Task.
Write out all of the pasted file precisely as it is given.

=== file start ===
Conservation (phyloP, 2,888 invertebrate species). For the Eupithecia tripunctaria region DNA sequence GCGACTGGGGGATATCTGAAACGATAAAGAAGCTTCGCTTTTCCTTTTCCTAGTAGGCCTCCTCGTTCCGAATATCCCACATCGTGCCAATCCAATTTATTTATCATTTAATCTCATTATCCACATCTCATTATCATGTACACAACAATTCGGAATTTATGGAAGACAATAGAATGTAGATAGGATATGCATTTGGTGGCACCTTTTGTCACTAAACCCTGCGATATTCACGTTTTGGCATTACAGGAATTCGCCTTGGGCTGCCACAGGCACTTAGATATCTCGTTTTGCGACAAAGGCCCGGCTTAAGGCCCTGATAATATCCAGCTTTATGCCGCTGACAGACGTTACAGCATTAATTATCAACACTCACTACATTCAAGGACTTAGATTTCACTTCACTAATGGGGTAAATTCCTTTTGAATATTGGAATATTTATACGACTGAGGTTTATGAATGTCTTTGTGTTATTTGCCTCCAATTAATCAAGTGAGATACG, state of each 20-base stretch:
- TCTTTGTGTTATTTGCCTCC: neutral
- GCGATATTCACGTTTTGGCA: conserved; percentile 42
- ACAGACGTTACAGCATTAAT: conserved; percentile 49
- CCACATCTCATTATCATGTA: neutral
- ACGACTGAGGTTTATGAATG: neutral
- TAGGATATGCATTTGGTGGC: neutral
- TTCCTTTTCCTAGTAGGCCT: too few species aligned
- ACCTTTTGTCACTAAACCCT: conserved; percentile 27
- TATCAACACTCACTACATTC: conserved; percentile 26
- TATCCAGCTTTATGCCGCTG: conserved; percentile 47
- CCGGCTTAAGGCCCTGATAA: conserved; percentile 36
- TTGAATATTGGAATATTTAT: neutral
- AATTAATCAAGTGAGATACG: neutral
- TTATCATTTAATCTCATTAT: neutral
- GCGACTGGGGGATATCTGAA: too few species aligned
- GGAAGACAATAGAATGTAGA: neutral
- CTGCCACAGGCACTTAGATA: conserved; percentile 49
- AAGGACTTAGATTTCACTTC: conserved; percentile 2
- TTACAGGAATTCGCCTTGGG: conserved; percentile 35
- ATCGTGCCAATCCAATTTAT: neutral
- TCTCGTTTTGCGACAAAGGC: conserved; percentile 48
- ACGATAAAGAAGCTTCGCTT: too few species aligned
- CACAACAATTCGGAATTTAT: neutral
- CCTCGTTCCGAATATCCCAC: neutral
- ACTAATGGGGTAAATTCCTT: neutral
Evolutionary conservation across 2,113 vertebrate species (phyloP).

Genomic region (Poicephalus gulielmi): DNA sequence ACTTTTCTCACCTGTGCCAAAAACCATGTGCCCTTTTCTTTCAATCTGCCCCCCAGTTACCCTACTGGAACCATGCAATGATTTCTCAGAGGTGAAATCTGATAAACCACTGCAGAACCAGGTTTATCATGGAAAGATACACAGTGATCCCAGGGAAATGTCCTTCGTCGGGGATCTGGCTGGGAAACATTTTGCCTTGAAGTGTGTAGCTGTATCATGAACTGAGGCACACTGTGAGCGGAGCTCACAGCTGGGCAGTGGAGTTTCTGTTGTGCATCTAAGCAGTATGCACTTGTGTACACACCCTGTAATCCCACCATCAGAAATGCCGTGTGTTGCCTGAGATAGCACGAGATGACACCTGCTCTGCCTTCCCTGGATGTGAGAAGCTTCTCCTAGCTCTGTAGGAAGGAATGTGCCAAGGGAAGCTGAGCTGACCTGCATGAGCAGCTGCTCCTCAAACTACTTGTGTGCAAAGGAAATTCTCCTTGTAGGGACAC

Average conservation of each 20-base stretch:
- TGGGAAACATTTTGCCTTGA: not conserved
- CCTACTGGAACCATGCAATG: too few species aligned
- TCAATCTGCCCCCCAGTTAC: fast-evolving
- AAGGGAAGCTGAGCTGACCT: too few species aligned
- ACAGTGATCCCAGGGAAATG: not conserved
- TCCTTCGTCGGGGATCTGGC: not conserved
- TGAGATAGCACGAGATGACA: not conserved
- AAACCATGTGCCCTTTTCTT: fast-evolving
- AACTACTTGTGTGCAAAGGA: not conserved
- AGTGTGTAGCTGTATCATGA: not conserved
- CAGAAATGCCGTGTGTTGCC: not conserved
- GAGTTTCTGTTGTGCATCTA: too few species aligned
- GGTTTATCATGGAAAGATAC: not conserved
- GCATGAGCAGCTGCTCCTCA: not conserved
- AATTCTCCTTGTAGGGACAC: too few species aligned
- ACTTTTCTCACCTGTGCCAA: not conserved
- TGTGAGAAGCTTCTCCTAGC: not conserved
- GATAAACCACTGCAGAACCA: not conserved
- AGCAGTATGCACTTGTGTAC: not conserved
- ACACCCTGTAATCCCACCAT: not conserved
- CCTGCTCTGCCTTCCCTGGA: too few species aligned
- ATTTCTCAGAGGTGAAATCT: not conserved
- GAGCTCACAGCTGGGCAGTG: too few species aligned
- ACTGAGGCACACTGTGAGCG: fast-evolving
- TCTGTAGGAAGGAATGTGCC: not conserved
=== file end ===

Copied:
Conservation (phyloP, 2,888 invertebrate species). For the Eupithecia tripunctaria region DNA sequence GCGACTGGGGGATATCTGAAACGATAAAGAAGCTTCGCTTTTCCTTTTCCTAGTAGGCCTCCTCGTTCCGAATATCCCACATCGTGCCAATCCAATTTATTTATCATTTAATCTCATTATCCACATCTCATTATCATGTACACAACAATTCGGAATTTATGGAAGACAATAGAATGTAGATAGGATATGCATTTGGTGGCACCTTTTGTCACTAAACCCTGCGATATTCACGTTTTGGCATTACAGGAATTCGCCTTGGGCTGCCACAGGCACTTAGATATCTCGTTTTGCGACAAAGGCCCGGCTTAAGGCCCTGATAATATCCAGCTTTATGCCGCTGACAGACGTTACAGCATTAATTATCAACACTCACTACATTCAAGGACTTAGATTTCACTTCACTAATGGGGTAAATTCCTTTTGAATATTGGAATATTTATACGACTGAGGTTTATGAATGTCTTTGTGTTATTTGCCTCCAATTAATCAAGTGAGATACG, state of each 20-base stretch:
- TCTTTGTGTTATTTGCCTCC: neutral
- GCGATATTCACGTTTTGGCA: conserved; percentile 42
- ACAGACGTTACAGCATTAAT: conserved; percentile 49
- CCACATCTCATTATCATGTA: neutral
- ACGACTGAGGTTTATGAATG: neutral
- TAGGATATGCATTTGGTGGC: neutral
- TTCCTTTTCCTAGTAGGCCT: too few species aligned
- ACCTTTTGTCACTAAACCCT: conserved; percentile 27
- TATCAACACTCACTACATTC: conserved; percentile 26
- TATCCAGCTTTATGCCGCTG: conserved; percentile 47
- CCGGCTTAAGGCCCTGATAA: conserved; percentile 36
- TTGAATATTGGAATATTTAT: neutral
- AATTAATCAAGTGAGATACG: neutral
- TTATCATTTAATCTCATTAT: neutral
- GCGACTGGGGGATATCTGAA: too few species aligned
- GGAAGACAATAGAATGTAGA: neutral
- CTGCCACAGGCACTTAGATA: conserved; percentile 49
- AAGGACTTAGATTTCACTTC: conserved; percentile 2
- TTACAGGAATTCGCCTTGGG: conserved; percentile 35
- ATCGTGCCAATCCAATTTAT: neutral
- TCTCGTTTTGCGACAAAGGC: conserved; percentile 48
- ACGATAAAGAAGCTTCGCTT: too few species aligned
- CACAACAATTCGGAATTTAT: neutral
- CCTCGTTCCGAATATCCCAC: neutral
- ACTAATGGGGTAAATTCCTT: neutral
Evolutionary conservation across 2,113 vertebrate species (phyloP).

Genomic region (Poicephalus gulielmi): DNA sequence ACTTTTCTCACCTGTGCCAAAAACCATGTGCCCTTTTCTTTCAATCTGCCCCCCAGTTACCCTACTGGAACCATGCAATGATTTCTCAGAGGTGAAATCTGATAAACCACTGCAGAACCAGGTTTATCATGGAAAGATACACAGTGATCCCAGGGAAATGTCCTTCGTCGGGGATCTGGCTGGGAAACATTTTGCCTTGAAGTGTGTAGCTGTATCATGAACTGAGGCACACTGTGAGCGGAGCTCACAGCTGGGCAGTGGAGTTTCTGTTGTGCATCTAAGCAGTATGCACTTGTGTACACACCCTGTAATCCCACCATCAGAAATGCCGTGTGTTGCCTGAGATAGCACGAGATGACACCTGCTCTGCCTTCCCTGGATGTGAGAAGCTTCTCCTAGCTCTGTAGGAAGGAATGTGCCAAGGGAAGCTGAGCTGACCTGCATGAGCAGCTGCTCCTCAAACTACTTGTGTGCAAAGGAAATTCTCCTTGTAGGGACAC

Average conservation of each 20-base stretch:
- TGGGAAACATTTTGCCTTGA: not conserved
- CCTACTGGAACCATGCAATG: too few species aligned
- TCAATCTGCCCCCCAGTTAC: fast-evolving
- AAGGGAAGCTGAGCTGACCT: too few species aligned
- ACAGTGATCCCAGGGAAATG: not conserved
- TCCTTCGTCGGGGATCTGGC: not conserved
- TGAGATAGCACGAGATGACA: not conserved
- AAACCATGTGCCCTTTTCTT: fast-evolving
- AACTACTTGTGTGCAAAGGA: not conserved
- AGTGTGTAGCTGTATCATGA: not conserved
- CAGAAATGCCGTGTGTTGCC: not conserved
- GAGTTTCTGTTGTGCATCTA: too few species aligned
- GGTTTATCATGGAAAGATAC: not conserved
- GCATGAGCAGCTGCTCCTCA: not conserved
- AATTCTCCTTGTAGGGACAC: too few species aligned
- ACTTTTCTCACCTGTGCCAA: not conserved
- TGTGAGAAGCTTCTCCTAGC: not conserved
- GATAAACCACTGCAGAACCA: not conserved
- AGCAGTATGCACTTGTGTAC: not conserved
- ACACCCTGTAATCCCACCAT: not conserved
- CCTGCTCTGCCTTCCCTGGA: too few species aligned
- ATTTCTCAGAGGTGAAATCT: not conserved
- GAGCTCACAGCTGGGCAGTG: too few species aligned
- ACTGAGGCACACTGTGAGCG: fast-evolving
- TCTGTAGGAAGGAATGTGCC: not conserved